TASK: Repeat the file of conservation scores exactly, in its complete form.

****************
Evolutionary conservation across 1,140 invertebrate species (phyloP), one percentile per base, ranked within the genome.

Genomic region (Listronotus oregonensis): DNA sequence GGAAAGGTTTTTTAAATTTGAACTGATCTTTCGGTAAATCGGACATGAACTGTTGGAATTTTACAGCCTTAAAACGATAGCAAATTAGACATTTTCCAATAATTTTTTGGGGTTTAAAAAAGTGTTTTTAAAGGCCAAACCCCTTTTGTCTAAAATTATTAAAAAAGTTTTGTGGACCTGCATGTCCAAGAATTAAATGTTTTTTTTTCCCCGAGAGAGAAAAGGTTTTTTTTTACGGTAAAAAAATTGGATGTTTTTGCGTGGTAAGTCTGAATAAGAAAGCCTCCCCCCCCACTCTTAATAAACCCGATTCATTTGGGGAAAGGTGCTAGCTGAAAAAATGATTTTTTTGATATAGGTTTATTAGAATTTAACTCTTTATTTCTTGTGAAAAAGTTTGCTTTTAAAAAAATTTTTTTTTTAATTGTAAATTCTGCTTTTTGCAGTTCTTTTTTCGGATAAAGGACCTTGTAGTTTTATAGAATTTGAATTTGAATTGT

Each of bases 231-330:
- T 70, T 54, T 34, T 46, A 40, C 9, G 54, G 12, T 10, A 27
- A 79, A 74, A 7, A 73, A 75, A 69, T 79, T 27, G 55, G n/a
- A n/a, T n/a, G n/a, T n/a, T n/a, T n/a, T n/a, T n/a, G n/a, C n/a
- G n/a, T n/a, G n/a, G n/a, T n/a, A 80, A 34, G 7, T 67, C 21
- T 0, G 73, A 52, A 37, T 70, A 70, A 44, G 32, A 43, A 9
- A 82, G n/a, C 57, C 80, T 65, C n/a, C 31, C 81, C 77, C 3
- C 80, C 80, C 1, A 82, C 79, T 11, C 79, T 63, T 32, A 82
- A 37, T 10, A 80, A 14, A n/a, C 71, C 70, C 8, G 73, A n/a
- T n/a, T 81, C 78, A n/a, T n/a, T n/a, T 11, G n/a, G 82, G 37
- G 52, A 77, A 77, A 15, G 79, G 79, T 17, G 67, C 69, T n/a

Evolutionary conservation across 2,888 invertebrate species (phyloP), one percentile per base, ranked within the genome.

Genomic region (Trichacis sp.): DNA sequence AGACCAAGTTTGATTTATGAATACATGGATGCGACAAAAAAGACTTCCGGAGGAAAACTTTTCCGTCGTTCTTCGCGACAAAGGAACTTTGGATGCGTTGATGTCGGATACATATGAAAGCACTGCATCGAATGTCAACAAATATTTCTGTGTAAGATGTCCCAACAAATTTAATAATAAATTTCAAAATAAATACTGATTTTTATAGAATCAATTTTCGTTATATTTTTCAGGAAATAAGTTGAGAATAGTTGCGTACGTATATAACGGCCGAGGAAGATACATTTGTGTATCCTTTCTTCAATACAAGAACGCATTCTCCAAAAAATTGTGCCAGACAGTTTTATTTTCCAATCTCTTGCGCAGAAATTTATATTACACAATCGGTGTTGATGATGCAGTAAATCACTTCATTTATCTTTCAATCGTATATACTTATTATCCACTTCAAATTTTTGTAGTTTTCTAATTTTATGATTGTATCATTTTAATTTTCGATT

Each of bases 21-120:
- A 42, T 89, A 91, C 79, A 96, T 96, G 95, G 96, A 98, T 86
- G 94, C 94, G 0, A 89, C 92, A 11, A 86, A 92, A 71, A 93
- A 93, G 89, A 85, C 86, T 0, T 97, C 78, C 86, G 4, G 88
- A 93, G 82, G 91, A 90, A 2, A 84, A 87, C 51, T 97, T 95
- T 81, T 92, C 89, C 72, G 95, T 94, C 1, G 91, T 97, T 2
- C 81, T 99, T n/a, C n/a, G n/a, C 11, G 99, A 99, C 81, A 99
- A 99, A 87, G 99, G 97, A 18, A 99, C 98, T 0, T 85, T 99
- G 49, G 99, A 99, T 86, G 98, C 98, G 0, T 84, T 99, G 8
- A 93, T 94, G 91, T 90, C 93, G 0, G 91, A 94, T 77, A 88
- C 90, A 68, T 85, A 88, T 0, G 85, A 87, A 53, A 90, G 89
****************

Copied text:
Evolutionary conservation across 1,140 invertebrate species (phyloP), one percentile per base, ranked within the genome.

Genomic region (Listronotus oregonensis): DNA sequence GGAAAGGTTTTTTAAATTTGAACTGATCTTTCGGTAAATCGGACATGAACTGTTGGAATTTTACAGCCTTAAAACGATAGCAAATTAGACATTTTCCAATAATTTTTTGGGGTTTAAAAAAGTGTTTTTAAAGGCCAAACCCCTTTTGTCTAAAATTATTAAAAAAGTTTTGTGGACCTGCATGTCCAAGAATTAAATGTTTTTTTTTCCCCGAGAGAGAAAAGGTTTTTTTTTACGGTAAAAAAATTGGATGTTTTTGCGTGGTAAGTCTGAATAAGAAAGCCTCCCCCCCCACTCTTAATAAACCCGATTCATTTGGGGAAAGGTGCTAGCTGAAAAAATGATTTTTTTGATATAGGTTTATTAGAATTTAACTCTTTATTTCTTGTGAAAAAGTTTGCTTTTAAAAAAATTTTTTTTTTAATTGTAAATTCTGCTTTTTGCAGTTCTTTTTTCGGATAAAGGACCTTGTAGTTTTATAGAATTTGAATTTGAATTGT

Each of bases 231-330:
- T 70, T 54, T 34, T 46, A 40, C 9, G 54, G 12, T 10, A 27
- A 79, A 74, A 7, A 73, A 75, A 69, T 79, T 27, G 55, G n/a
- A n/a, T n/a, G n/a, T n/a, T n/a, T n/a, T n/a, T n/a, G n/a, C n/a
- G n/a, T n/a, G n/a, G n/a, T n/a, A 80, A 34, G 7, T 67, C 21
- T 0, G 73, A 52, A 37, T 70, A 70, A 44, G 32, A 43, A 9
- A 82, G n/a, C 57, C 80, T 65, C n/a, C 31, C 81, C 77, C 3
- C 80, C 80, C 1, A 82, C 79, T 11, C 79, T 63, T 32, A 82
- A 37, T 10, A 80, A 14, A n/a, C 71, C 70, C 8, G 73, A n/a
- T n/a, T 81, C 78, A n/a, T n/a, T n/a, T 11, G n/a, G 82, G 37
- G 52, A 77, A 77, A 15, G 79, G 79, T 17, G 67, C 69, T n/a

Evolutionary conservation across 2,888 invertebrate species (phyloP), one percentile per base, ranked within the genome.

Genomic region (Trichacis sp.): DNA sequence AGACCAAGTTTGATTTATGAATACATGGATGCGACAAAAAAGACTTCCGGAGGAAAACTTTTCCGTCGTTCTTCGCGACAAAGGAACTTTGGATGCGTTGATGTCGGATACATATGAAAGCACTGCATCGAATGTCAACAAATATTTCTGTGTAAGATGTCCCAACAAATTTAATAATAAATTTCAAAATAAATACTGATTTTTATAGAATCAATTTTCGTTATATTTTTCAGGAAATAAGTTGAGAATAGTTGCGTACGTATATAACGGCCGAGGAAGATACATTTGTGTATCCTTTCTTCAATACAAGAACGCATTCTCCAAAAAATTGTGCCAGACAGTTTTATTTTCCAATCTCTTGCGCAGAAATTTATATTACACAATCGGTGTTGATGATGCAGTAAATCACTTCATTTATCTTTCAATCGTATATACTTATTATCCACTTCAAATTTTTGTAGTTTTCTAATTTTATGATTGTATCATTTTAATTTTCGATT

Each of bases 21-120:
- A 42, T 89, A 91, C 79, A 96, T 96, G 95, G 96, A 98, T 86
- G 94, C 94, G 0, A 89, C 92, A 11, A 86, A 92, A 71, A 93
- A 93, G 89, A 85, C 86, T 0, T 97, C 78, C 86, G 4, G 88
- A 93, G 82, G 91, A 90, A 2, A 84, A 87, C 51, T 97, T 95
- T 81, T 92, C 89, C 72, G 95, T 94, C 1, G 91, T 97, T 2
- C 81, T 99, T n/a, C n/a, G n/a, C 11, G 99, A 99, C 81, A 99
- A 99, A 87, G 99, G 97, A 18, A 99, C 98, T 0, T 85, T 99
- G 49, G 99, A 99, T 86, G 98, C 98, G 0, T 84, T 99, G 8
- A 93, T 94, G 91, T 90, C 93, G 0, G 91, A 94, T 77, A 88
- C 90, A 68, T 85, A 88, T 0, G 85, A 87, A 53, A 90, G 89